CBS Features Drastic City Plan to Slim Down Residents

If a city's populace is fat it must be the restaurants' fault, right? 

That's the premise of a proposed South Los Angeles city ordinance that got the spotlight treatment on CBS Evening News on November 7.  These poor people in South LA can't help themselves, it seems, so the city is considering a moratorium on building fast food restaurants.

The report, by Bill Whitaker, featured an area of South LA where there is “fast food on almost every corner.”  A local doctor said her patients are getting bigger, and opined:  “Fast food is abundant in this community. And a high percentage of fast food venues makes healthy living very difficult.” 

Whitaker ticked off the list of all the things working against the community, “low incomes, few parks for exercise and the rare grocery store.”

Whitaker didn't bother to explain why there is only one grocery store in the area.  He didn't report that most of the fast food restaurants now carry healthy menu items.  He never mentioned the “D” word – diet.  Or the fact that people can exercise responsibility for their health by making better choices.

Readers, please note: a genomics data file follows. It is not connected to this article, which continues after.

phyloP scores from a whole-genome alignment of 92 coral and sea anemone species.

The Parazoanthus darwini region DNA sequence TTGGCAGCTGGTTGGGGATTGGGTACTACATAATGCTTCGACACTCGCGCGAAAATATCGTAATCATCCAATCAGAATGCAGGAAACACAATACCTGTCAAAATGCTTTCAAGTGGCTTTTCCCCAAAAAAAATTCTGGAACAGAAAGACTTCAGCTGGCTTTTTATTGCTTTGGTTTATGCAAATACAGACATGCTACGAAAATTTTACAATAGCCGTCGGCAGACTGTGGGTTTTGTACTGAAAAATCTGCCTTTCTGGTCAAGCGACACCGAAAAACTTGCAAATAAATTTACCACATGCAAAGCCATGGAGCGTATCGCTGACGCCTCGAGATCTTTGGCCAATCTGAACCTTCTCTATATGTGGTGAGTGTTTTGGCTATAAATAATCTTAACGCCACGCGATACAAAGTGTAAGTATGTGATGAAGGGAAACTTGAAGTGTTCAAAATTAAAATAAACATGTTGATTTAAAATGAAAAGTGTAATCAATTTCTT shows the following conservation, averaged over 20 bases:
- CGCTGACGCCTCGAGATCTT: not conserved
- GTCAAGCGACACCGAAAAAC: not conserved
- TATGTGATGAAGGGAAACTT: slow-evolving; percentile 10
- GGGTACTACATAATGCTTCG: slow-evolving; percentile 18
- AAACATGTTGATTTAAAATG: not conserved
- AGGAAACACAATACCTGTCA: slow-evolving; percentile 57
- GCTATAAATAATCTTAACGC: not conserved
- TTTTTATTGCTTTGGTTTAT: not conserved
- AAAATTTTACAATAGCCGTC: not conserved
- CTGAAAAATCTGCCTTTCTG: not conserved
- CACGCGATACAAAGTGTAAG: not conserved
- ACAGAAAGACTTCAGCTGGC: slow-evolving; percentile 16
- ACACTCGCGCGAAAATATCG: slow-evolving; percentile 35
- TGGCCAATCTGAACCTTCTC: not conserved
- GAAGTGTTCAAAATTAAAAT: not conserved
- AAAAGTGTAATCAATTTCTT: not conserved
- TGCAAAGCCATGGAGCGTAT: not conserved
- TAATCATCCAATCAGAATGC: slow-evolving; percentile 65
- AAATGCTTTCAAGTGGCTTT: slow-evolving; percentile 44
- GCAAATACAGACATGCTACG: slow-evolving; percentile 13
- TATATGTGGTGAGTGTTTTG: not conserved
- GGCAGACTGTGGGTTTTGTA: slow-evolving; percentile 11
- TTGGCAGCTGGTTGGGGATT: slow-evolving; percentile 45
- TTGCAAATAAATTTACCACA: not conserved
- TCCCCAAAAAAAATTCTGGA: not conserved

No, the vast majority of the story advanced the liberal mantra of government solutions – with a little “classism” and “elitism” thrown in too. 

A Hispanic woman on the street said, “Nothing but fast food, you walk down the street, see KFC, Popeye's chicken, you don't see nothing but a liquor store or doughnut shop. We want supermarkets where we have vegetables and everything around us. You know what I mean? We're not just a whole bunch of greasy-eating drunk people.”

City Councilwoman Jan Perry: “It's classist. It's elitist. … If all you ever show people is fast food, then they may believe that that's all they're entitled to have.”

Whitaker did mention that “critics call the moratorium government meddling” and included a sound bite from a spokesman for the Ayn Rand Institute, who said, “I don't think the government should ever be in the position of a parent, in effect, in telling people 'you're eating too many hamburgers, stop doing that, eat more vegetables.'”

And Whitaker did mention that the doctor featured in the piece had worked hard to get a farmer's market in the area.  Only trouble is not many folks are shopping there.

Perry, the city councilwoman, lamented the fact that the people in the community have few choices.  In fact they have many.   And while the local obesity rates may be boosted by the fast food smorgasbord, in the end the local obesity rates are really about a failure to exercise personal responsibility for individual health.  No government moratorium can solve that problem.

Kristen Fyfe is senior writer at the Culture and Media Institute, a division of the Media Research Center.